Patients diagnosed with COVID-19 frequently require mechanical ventilation. Knowledge of laboratory tests associated with the prolonged need for mechanical ventilation may guide resource allocation. We hypothesized that an elevated plasma procalcitonin level (>0.1 ng/ml) would be associated with the duration of invasive mechanical ventilation.
Patients diagnosed with COVID-19, who were admitted to any of our health system’s hospitals between March 9th-April 20th, 2020 and required invasive mechanical ventilation, were eligible for this observational cohort study. Demographics, comorbidities, components of the Sequential Organ Failure Assessment score, and procalcitonin levels on admission were obtained from the electronic health record. The primary outcome was the duration of mechanical ventilation; secondary outcomes included 28-day mortality and time to intubation. Outcomes were assessed within the first 28 days of admission. Baseline demographics and comorbidities were summarized by descriptive statistics. Univariate comparisons were made using Pearson’s chi-square test for binary outcomes and Mann-Whitney U test for continuous outcomes. A multiple linear regression was fitted to assess the association between procalcitonin levels and the duration of mechanical ventilation.
Patients with an initial procalcitonin level >0.1 ng/ml required a significantly longer duration of mechanical ventilation than patients with a level of ≤0.1 ng/ml (p = 0.021) in the univariate analysis. There was no significant difference in 28-day mortality or time to intubation between the two groups. After adjusted analysis using multivariable linear regression, the duration of mechanical ventilation was, on average, 5.6 (p = 0.016) days longer in patients with an initial procalcitonin level >0.1 ng/ml.
In this cohort of 93 mechanically ventilated COVID-19 patients, we found an association between an initial plasma procalcitonin level >0.1 ng/ml and the duration of mechanical ventilation. These findings may help to identify patients at risk for prolonged mechanical ventilation upon admission.
Citation: Krause M, Douin DJ, Tran TT, Fernandez-Bustamante A, Aftab M, Bartels K (2020) Association between procalcitonin levels and duration of mechanical ventilation in COVID-19 patients. PLoS ONE 15(9): e0239174. https://doi.org/10.1371/journal.pone.0239174
Editor: Wenbin Tan, University of South Carolina, UNITED STATES
Received: June 18, 2020; Accepted: September 1, 2020; Published: September 18, 2020
Copyright: © 2020 Krause et al. This is an open access article distributed under the terms of the Creative Commons Attribution License, which permits unrestricted use, distribution, and reproduction in any medium, provided the original author and source are credited.
Data Availability: All relevant data were appropriately de-identified and are within the paper as well as in a limited data file held in a public repository accessible at doi:10.5061/dryad.tmpg4f4wk.
Funding: This work was supported by the National Institutes of Health (NIH), Award Number K23DA040923 to Karsten Bartels. The content of this report is solely the responsibility of the authors and does not necessarily represent the official views of the NIH. The NIH had no involvement in study design, collection, analysis, interpretation of data, writing of the report, or the decision to submit the article for publication.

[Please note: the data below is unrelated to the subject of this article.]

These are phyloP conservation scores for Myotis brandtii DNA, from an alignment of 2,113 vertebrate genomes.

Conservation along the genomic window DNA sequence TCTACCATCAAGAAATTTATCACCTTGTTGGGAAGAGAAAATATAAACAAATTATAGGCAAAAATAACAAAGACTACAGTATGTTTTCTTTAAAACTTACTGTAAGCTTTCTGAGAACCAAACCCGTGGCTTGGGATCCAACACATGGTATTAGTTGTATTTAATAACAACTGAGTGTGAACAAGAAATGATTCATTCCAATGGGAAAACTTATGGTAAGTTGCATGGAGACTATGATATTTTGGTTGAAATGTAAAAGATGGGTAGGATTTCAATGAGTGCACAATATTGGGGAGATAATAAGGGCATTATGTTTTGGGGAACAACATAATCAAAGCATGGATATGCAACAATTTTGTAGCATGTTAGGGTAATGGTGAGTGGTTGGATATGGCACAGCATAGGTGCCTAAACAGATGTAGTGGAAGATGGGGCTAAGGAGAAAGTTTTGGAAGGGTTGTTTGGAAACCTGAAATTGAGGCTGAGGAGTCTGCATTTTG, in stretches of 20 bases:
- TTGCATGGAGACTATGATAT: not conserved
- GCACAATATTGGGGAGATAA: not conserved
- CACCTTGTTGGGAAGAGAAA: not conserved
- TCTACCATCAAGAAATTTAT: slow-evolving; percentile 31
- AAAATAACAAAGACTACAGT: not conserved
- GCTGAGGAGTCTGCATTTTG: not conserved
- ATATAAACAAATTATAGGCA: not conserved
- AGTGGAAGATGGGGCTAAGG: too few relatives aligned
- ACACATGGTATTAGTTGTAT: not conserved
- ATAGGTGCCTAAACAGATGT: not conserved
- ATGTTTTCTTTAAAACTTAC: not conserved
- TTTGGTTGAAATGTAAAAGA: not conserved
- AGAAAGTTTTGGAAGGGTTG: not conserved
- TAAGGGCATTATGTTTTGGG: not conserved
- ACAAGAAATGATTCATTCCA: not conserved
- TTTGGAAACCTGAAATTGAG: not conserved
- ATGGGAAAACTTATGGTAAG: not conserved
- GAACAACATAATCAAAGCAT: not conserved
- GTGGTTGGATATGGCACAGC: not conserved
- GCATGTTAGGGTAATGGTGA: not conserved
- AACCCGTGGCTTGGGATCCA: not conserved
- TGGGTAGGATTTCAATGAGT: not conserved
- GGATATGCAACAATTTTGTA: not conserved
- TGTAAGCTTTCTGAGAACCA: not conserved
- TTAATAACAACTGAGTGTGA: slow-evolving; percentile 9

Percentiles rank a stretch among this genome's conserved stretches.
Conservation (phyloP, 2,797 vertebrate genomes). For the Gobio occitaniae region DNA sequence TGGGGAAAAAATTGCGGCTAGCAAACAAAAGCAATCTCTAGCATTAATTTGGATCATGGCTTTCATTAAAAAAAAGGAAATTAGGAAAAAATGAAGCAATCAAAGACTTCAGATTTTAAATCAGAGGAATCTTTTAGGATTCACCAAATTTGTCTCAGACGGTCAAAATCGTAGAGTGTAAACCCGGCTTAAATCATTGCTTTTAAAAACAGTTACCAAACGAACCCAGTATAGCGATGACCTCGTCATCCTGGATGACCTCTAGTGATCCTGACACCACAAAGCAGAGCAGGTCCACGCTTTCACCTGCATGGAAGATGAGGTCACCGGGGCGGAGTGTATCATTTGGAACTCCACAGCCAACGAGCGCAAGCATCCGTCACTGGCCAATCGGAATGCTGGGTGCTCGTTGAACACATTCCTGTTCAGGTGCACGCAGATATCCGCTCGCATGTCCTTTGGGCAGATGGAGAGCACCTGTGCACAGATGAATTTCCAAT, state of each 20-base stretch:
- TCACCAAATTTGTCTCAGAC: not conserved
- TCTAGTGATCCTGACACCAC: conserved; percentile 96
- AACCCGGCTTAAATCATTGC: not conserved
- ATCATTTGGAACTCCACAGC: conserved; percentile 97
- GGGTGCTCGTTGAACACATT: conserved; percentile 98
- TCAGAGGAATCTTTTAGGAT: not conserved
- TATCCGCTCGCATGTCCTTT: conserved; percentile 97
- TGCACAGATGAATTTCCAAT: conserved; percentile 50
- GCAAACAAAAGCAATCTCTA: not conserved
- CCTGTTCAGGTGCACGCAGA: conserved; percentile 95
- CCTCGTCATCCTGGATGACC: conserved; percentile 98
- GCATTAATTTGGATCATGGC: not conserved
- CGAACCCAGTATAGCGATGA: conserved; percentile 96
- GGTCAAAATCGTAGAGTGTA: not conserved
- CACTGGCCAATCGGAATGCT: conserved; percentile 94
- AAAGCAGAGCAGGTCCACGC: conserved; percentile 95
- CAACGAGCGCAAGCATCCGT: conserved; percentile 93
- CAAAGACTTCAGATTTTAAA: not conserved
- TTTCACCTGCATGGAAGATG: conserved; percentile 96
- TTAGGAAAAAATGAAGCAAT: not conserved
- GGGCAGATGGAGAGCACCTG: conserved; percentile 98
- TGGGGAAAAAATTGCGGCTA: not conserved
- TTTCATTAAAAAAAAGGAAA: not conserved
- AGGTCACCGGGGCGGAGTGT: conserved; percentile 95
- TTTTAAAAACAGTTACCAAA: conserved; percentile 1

Competing interests: Dr. Muhammad Aftab is a consultant and has received research devices support (non-monetary) for W.L. Gore and Associates (Newark, DE). He is also a consultant for LivaNova, PLC (London, England). This does not alter our adherence to PLOS ONE policies on sharing data and materials. Otherwise, the authors declare that they have no competing interests.
Since the initial outbreak in the Hubei Province of China in November 2019, severe acute respiratory syndrome coronavirus 2 (SARS-CoV-2) has spread around the world and was declared a pandemic by the World Health Organization [1, 2]. Based on observational studies from the epicenters of the pandemic in Wuhan, China, the Lombardy region in Italy, and the New York City area in the United States, a significant portion of patients diagnosed with coronavirus disease 2019 (COVID-19) were admitted to the intensive care unit (ICU) for ventilatory support: Between 17%-24% of hospitalized patients and up to 72% of patients admitted to the ICU have required invasive mechanical ventilation [2–5]. While most ventilated patients fulfill the Berlin Definition for acute hypoxemic respiratory distress syndrome, the unique and variable clinical course of COVID-19 has made it difficult to predict the disease’s progression [6, 7].
Laboratory values, including plasma C-reactive protein, D-dimer, lactate dehydrogenase, and procalcitonin, are often elevated in patients with COVID-19 who required ICU-admission, mechanical ventilation, or died [8–11]. Knowledge of laboratory tests associated with prolonged mechanical ventilation and mortality in a health care environment constrained by high demand and limited resources, especially regarding ventilatory support, is critical. In a critically ill COVID-19 cohort from a large United States healthcare system, we hypothesized that elevated plasma procalcitonin levels would be associated with a longer duration of mechanical ventilation.